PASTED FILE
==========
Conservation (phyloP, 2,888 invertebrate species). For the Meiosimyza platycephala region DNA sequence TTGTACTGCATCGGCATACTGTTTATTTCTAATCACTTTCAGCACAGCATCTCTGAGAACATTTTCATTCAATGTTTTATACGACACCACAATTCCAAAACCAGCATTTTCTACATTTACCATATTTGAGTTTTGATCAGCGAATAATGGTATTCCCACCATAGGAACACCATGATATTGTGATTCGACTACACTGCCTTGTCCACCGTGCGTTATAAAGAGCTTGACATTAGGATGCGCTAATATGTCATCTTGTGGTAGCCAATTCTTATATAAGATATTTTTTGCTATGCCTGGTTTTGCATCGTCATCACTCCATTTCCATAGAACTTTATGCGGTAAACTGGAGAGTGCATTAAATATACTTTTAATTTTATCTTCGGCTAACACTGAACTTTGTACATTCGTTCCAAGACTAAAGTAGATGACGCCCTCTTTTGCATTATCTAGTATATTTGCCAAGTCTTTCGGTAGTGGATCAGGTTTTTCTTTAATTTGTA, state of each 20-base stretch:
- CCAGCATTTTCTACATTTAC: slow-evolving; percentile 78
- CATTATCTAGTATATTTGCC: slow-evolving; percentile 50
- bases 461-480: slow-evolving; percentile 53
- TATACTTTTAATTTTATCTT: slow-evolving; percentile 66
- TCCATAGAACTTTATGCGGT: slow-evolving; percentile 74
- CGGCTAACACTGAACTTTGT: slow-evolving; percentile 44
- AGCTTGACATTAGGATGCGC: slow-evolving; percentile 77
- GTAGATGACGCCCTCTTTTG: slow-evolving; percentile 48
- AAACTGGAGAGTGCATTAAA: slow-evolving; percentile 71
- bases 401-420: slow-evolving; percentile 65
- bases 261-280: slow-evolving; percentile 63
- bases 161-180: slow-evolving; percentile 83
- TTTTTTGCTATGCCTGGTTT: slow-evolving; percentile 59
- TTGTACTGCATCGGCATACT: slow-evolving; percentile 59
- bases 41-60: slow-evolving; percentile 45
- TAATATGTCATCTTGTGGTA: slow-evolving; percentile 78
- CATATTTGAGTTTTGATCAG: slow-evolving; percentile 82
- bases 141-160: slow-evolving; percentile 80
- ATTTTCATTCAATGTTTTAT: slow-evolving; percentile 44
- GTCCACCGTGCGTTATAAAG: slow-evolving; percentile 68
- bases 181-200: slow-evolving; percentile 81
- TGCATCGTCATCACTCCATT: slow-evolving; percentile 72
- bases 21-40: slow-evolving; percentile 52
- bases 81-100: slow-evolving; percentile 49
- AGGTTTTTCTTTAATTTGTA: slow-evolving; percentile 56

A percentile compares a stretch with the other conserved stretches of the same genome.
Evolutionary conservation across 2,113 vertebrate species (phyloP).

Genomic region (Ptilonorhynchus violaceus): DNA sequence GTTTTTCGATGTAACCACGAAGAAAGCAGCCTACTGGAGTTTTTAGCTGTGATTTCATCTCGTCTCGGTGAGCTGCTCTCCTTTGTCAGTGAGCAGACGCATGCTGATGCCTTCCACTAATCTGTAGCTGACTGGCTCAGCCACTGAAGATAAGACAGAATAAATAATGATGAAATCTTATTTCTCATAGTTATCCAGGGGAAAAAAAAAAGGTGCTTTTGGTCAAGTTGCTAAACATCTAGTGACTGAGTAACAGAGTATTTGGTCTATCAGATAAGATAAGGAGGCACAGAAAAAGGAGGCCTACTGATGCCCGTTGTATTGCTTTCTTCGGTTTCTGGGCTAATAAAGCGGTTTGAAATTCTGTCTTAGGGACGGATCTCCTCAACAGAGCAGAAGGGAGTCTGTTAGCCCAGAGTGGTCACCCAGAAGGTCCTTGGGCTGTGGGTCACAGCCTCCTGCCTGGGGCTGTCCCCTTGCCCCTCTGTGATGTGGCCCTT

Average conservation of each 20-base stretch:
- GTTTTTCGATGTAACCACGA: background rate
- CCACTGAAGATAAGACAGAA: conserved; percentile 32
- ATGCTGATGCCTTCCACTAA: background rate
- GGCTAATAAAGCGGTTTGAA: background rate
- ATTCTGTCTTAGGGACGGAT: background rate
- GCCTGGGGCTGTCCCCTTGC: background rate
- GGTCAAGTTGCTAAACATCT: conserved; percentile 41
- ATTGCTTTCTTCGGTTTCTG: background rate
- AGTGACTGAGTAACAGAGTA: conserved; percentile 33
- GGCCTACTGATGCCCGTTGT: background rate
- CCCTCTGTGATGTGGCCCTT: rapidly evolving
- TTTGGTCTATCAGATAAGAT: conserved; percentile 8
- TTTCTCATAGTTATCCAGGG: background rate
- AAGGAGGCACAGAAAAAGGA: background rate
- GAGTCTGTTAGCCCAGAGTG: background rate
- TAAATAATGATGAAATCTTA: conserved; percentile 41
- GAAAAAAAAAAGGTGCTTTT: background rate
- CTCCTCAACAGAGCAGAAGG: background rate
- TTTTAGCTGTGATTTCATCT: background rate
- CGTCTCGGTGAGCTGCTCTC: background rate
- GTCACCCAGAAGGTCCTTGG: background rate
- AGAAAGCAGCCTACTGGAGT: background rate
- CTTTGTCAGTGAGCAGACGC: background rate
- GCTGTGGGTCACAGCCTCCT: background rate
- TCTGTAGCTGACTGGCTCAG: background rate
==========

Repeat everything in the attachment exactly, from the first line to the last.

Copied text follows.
Conservation (phyloP, 2,888 invertebrate species). For the Meiosimyza platycephala region DNA sequence TTGTACTGCATCGGCATACTGTTTATTTCTAATCACTTTCAGCACAGCATCTCTGAGAACATTTTCATTCAATGTTTTATACGACACCACAATTCCAAAACCAGCATTTTCTACATTTACCATATTTGAGTTTTGATCAGCGAATAATGGTATTCCCACCATAGGAACACCATGATATTGTGATTCGACTACACTGCCTTGTCCACCGTGCGTTATAAAGAGCTTGACATTAGGATGCGCTAATATGTCATCTTGTGGTAGCCAATTCTTATATAAGATATTTTTTGCTATGCCTGGTTTTGCATCGTCATCACTCCATTTCCATAGAACTTTATGCGGTAAACTGGAGAGTGCATTAAATATACTTTTAATTTTATCTTCGGCTAACACTGAACTTTGTACATTCGTTCCAAGACTAAAGTAGATGACGCCCTCTTTTGCATTATCTAGTATATTTGCCAAGTCTTTCGGTAGTGGATCAGGTTTTTCTTTAATTTGTA, state of each 20-base stretch:
- CCAGCATTTTCTACATTTAC: slow-evolving; percentile 78
- CATTATCTAGTATATTTGCC: slow-evolving; percentile 50
- bases 461-480: slow-evolving; percentile 53
- TATACTTTTAATTTTATCTT: slow-evolving; percentile 66
- TCCATAGAACTTTATGCGGT: slow-evolving; percentile 74
- CGGCTAACACTGAACTTTGT: slow-evolving; percentile 44
- AGCTTGACATTAGGATGCGC: slow-evolving; percentile 77
- GTAGATGACGCCCTCTTTTG: slow-evolving; percentile 48
- AAACTGGAGAGTGCATTAAA: slow-evolving; percentile 71
- bases 401-420: slow-evolving; percentile 65
- bases 261-280: slow-evolving; percentile 63
- bases 161-180: slow-evolving; percentile 83
- TTTTTTGCTATGCCTGGTTT: slow-evolving; percentile 59
- TTGTACTGCATCGGCATACT: slow-evolving; percentile 59
- bases 41-60: slow-evolving; percentile 45
- TAATATGTCATCTTGTGGTA: slow-evolving; percentile 78
- CATATTTGAGTTTTGATCAG: slow-evolving; percentile 82
- bases 141-160: slow-evolving; percentile 80
- ATTTTCATTCAATGTTTTAT: slow-evolving; percentile 44
- GTCCACCGTGCGTTATAAAG: slow-evolving; percentile 68
- bases 181-200: slow-evolving; percentile 81
- TGCATCGTCATCACTCCATT: slow-evolving; percentile 72
- bases 21-40: slow-evolving; percentile 52
- bases 81-100: slow-evolving; percentile 49
- AGGTTTTTCTTTAATTTGTA: slow-evolving; percentile 56

A percentile compares a stretch with the other conserved stretches of the same genome.
Evolutionary conservation across 2,113 vertebrate species (phyloP).

Genomic region (Ptilonorhynchus violaceus): DNA sequence GTTTTTCGATGTAACCACGAAGAAAGCAGCCTACTGGAGTTTTTAGCTGTGATTTCATCTCGTCTCGGTGAGCTGCTCTCCTTTGTCAGTGAGCAGACGCATGCTGATGCCTTCCACTAATCTGTAGCTGACTGGCTCAGCCACTGAAGATAAGACAGAATAAATAATGATGAAATCTTATTTCTCATAGTTATCCAGGGGAAAAAAAAAAGGTGCTTTTGGTCAAGTTGCTAAACATCTAGTGACTGAGTAACAGAGTATTTGGTCTATCAGATAAGATAAGGAGGCACAGAAAAAGGAGGCCTACTGATGCCCGTTGTATTGCTTTCTTCGGTTTCTGGGCTAATAAAGCGGTTTGAAATTCTGTCTTAGGGACGGATCTCCTCAACAGAGCAGAAGGGAGTCTGTTAGCCCAGAGTGGTCACCCAGAAGGTCCTTGGGCTGTGGGTCACAGCCTCCTGCCTGGGGCTGTCCCCTTGCCCCTCTGTGATGTGGCCCTT

Average conservation of each 20-base stretch:
- GTTTTTCGATGTAACCACGA: background rate
- CCACTGAAGATAAGACAGAA: conserved; percentile 32
- ATGCTGATGCCTTCCACTAA: background rate
- GGCTAATAAAGCGGTTTGAA: background rate
- ATTCTGTCTTAGGGACGGAT: background rate
- GCCTGGGGCTGTCCCCTTGC: background rate
- GGTCAAGTTGCTAAACATCT: conserved; percentile 41
- ATTGCTTTCTTCGGTTTCTG: background rate
- AGTGACTGAGTAACAGAGTA: conserved; percentile 33
- GGCCTACTGATGCCCGTTGT: background rate
- CCCTCTGTGATGTGGCCCTT: rapidly evolving
- TTTGGTCTATCAGATAAGAT: conserved; percentile 8
- TTTCTCATAGTTATCCAGGG: background rate
- AAGGAGGCACAGAAAAAGGA: background rate
- GAGTCTGTTAGCCCAGAGTG: background rate
- TAAATAATGATGAAATCTTA: conserved; percentile 41
- GAAAAAAAAAAGGTGCTTTT: background rate
- CTCCTCAACAGAGCAGAAGG: background rate
- TTTTAGCTGTGATTTCATCT: background rate
- CGTCTCGGTGAGCTGCTCTC: background rate
- GTCACCCAGAAGGTCCTTGG: background rate
- AGAAAGCAGCCTACTGGAGT: background rate
- CTTTGTCAGTGAGCAGACGC: background rate
- GCTGTGGGTCACAGCCTCCT: background rate
- TCTGTAGCTGACTGGCTCAG: background rate